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goose

goose, common name for large wild and domesticated swimming birds related to the duck and the swan. Strictly speaking, the term goose is applied to the female and gander to the male. In North America the wild (or Canada) goose, Branta canadensis, is known by its honking call and by the migrating V-shaped flocks in spring and fall. Other wild geese are the brant (any species of the genus Branta, particularly B. bernicla) and the blue, snow, and white-fronted (or laughing) geese. Among the domestic geese are the popular Toulouse (or gray) goose (descended from the graylag, Anser anser, of Europe), the African goose, the Embden goose, and the Asian breeds (developed from the wild Chinese goose). Geese were raised in ancient times by the Romans and other Europeans and were sacred in Egypt 4,000 years ago. Forcible feeding is used to fatten geese and to enlarge the liver for use in making pâté de foie gras. Geese are classifed in the phylum Chordata, subphylum Vertebrata, class Aves, order Anseriformes, family Anatidae.

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goose

goose the goose is proverbially contrasted with the swan as being the clumsier, less elegant, and less distinguished bird; it is also traditionally taken as a type of stupidity and folly.

A goose is the emblem of St Werburga, a Mercian princess and nun (d. c.700), who in her legend is said to have brought a goose back to life, St Bridget of Ireland, and St Martin of Tours.
goose-girl a girl employed to tend geese, in fairy stories the type of the peasant girl who marries a prince.
goose-step a military marching step in which the legs are not bent at the knee, especially associated with German militarism.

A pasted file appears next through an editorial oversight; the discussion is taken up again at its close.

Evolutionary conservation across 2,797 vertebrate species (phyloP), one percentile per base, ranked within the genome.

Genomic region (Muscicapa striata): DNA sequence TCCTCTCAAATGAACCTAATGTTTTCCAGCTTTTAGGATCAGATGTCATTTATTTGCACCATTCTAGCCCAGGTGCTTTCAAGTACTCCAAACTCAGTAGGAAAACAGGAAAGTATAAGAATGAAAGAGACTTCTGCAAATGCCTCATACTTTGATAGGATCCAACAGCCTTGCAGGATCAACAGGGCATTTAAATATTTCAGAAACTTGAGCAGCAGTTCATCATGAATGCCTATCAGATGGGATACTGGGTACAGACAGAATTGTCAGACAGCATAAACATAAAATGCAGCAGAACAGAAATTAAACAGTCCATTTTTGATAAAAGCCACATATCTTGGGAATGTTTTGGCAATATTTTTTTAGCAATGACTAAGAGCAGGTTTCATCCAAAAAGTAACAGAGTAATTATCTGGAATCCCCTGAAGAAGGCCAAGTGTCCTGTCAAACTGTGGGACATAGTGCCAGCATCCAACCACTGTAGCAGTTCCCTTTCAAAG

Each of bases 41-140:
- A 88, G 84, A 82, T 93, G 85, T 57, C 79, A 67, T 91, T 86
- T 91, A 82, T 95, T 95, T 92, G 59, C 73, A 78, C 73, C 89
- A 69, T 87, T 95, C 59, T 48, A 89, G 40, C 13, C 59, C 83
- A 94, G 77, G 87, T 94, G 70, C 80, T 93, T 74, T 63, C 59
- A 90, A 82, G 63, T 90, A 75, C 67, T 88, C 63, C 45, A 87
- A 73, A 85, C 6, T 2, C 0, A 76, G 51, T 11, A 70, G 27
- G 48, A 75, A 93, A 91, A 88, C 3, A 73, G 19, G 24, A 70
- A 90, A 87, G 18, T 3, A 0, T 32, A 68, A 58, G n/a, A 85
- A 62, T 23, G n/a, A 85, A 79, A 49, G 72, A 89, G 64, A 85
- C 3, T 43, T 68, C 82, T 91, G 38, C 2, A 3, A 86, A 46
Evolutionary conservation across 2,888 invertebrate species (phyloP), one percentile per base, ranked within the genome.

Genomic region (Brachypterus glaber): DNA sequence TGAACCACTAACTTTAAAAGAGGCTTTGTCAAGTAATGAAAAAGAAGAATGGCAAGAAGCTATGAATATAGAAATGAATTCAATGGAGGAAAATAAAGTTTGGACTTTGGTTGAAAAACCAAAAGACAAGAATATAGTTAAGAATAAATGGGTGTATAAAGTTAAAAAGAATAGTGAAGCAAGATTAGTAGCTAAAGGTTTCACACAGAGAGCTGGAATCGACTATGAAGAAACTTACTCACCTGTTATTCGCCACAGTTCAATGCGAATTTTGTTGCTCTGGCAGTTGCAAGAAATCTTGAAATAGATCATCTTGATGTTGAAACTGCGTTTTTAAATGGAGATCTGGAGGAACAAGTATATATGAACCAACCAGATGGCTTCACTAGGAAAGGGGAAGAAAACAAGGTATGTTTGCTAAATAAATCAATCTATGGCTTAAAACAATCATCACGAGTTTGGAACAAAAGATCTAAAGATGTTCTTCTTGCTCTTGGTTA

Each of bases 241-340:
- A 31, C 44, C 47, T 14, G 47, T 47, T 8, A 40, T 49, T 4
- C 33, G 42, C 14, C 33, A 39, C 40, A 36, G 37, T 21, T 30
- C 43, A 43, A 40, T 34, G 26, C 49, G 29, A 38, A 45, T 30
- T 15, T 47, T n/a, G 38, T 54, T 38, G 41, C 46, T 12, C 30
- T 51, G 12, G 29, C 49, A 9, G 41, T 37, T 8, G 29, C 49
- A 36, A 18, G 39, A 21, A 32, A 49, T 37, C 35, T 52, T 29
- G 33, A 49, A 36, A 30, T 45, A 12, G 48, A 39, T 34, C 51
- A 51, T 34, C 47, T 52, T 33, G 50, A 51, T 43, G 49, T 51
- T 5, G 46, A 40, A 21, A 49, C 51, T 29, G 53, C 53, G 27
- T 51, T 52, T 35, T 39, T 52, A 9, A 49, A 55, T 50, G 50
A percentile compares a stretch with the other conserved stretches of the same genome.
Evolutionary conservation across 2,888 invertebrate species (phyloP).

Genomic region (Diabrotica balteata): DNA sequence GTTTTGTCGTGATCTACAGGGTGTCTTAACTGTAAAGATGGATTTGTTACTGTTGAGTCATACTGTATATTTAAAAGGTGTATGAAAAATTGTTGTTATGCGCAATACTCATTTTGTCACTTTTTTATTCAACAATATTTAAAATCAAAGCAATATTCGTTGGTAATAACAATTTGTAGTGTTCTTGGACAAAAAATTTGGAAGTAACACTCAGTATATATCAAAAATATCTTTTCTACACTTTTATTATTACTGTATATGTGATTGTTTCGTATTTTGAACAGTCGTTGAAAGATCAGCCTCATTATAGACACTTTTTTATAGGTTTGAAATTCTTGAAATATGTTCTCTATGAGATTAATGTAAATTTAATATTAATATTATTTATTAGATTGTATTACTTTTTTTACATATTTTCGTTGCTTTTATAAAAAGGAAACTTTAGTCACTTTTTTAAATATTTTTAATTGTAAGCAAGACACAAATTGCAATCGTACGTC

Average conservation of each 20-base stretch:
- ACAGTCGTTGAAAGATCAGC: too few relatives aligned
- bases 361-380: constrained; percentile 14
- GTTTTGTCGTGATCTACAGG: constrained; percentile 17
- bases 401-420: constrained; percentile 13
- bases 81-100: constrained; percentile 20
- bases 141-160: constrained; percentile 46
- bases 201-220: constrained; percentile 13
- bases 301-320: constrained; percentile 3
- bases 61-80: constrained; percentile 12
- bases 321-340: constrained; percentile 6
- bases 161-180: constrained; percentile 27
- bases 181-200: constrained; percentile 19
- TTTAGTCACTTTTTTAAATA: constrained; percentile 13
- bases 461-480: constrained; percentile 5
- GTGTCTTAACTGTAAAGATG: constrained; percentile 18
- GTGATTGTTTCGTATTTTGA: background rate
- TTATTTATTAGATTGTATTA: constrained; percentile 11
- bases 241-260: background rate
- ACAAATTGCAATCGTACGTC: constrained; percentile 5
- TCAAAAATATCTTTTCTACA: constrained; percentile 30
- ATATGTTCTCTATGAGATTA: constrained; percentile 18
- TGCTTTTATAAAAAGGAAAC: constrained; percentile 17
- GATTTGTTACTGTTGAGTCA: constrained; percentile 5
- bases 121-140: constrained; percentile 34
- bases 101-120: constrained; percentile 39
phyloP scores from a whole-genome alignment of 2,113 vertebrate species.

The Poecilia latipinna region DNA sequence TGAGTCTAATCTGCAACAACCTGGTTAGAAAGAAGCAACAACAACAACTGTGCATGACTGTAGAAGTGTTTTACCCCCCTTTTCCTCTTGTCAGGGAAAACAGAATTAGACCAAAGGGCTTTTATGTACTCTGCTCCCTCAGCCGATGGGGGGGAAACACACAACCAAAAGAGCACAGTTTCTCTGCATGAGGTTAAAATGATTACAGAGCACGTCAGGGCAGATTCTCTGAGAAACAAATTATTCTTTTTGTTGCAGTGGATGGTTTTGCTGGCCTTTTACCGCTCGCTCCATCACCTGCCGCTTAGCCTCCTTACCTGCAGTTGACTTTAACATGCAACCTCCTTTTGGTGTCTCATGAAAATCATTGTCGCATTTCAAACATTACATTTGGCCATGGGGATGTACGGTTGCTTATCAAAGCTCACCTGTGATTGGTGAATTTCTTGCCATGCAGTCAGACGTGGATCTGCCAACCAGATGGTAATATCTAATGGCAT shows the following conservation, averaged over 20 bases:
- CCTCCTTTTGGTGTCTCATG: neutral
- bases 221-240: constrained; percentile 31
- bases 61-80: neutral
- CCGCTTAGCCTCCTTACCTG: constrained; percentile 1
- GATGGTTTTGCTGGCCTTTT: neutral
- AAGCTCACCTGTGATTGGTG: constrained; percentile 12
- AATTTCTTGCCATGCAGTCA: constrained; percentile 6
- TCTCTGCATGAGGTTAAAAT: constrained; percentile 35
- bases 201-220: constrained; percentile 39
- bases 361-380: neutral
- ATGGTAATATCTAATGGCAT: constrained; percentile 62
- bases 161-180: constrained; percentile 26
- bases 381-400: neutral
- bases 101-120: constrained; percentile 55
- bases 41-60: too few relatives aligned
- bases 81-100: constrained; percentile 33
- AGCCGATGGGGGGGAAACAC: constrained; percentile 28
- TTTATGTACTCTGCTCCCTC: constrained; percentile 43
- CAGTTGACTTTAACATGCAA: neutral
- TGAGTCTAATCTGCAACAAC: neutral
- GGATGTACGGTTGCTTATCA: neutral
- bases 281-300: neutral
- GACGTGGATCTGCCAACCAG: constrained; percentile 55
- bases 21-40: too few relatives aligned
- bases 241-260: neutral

See also geese, golden goose, kill the goose that lays the golden eggs, Mother Gooseat mother, what's sauce for the goose, wild goose chase.

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goose

goose / goōs/ • n. (pl. geese / gēs/ ) 1. a large waterbird (esp. the genera Anser and Branta), with a long neck, short legs, webbed feet, and a short broad bill. Generally geese are larger than ducks and have longer necks and shorter bills. ∎  the female of such a bird. ∎  the flesh of a goose as food. 2. inf. a foolish person. • v. [tr.] inf. 1. poke (someone) between the buttocks. 2. give (something) a boost; invigorate; increase: goosing up ticket sales. PHRASES: cook someone's goosesee cook. ORIGIN: Old English gōs, of Germanic origin.

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goose

goose Widely distributed waterfowl, related to the duck and swan. Geese have blunt bills, long necks, shortish legs, webbed feet and, in the wild, a combination of grey, brown, black and white dense plumage underlaid by down. They live near fresh or brackish water and spend time on land, grazing on meadow grasses. Wild geese breed in colonies, mate for life, and build grass-and-twig, down-lined nests for 3–12 eggs. They migrate in summer, flying in skeins in V-formation. There are 14 species. Weight: 1.4–5.9kg (3–13lb). Family Anatidae.

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goose

goose Domesticated water‐fowl, Anser anser. A 150‐g portion is a rich source of protein, iron, vitamins B2, B6, B12, and niacin; a good source of vitamin B1, copper, and zinc; contains more than 30 g of fat, of which one‐third is saturated; supplies 470 kcal (1970  kJ).

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goose

goose. pl. geese OE. gōs, pl. gēs = MLG. gōs, (M)Du., (O)HG. gans, ON. gás :- Gmc. *ʒans- :- IE. *ĝhans-, whence also L. anser (:- *hanser), Gr. khḗn, Skr. haṃsá-, Lith. žąsis goose, OIr. géis swan.

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goose

goose See ANATIDAE.

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goose

gooseabstruse, abuse, adduce, Ballets Russes, Belarus, Bruce, burnous, caboose, charlotte russe, conduce, deduce, deuce, diffuse, douce, educe, excuse, goose, induce, introduce, juice, Larousse, loose, luce, misuse, moose, mousse, noose, obtuse, Palouse, papoose, produce, profuse, puce, recluse, reduce, Rousse, seduce, sluice, Sousse, spruce, traduce, truce, use, vamoose, Zeus •cayuse • calaboose • mongoose •Aarhus • verjuice • couscous •footloose • ventouse • refuse •Odysseus • Idomeneus • hypotenuse •Syracuse

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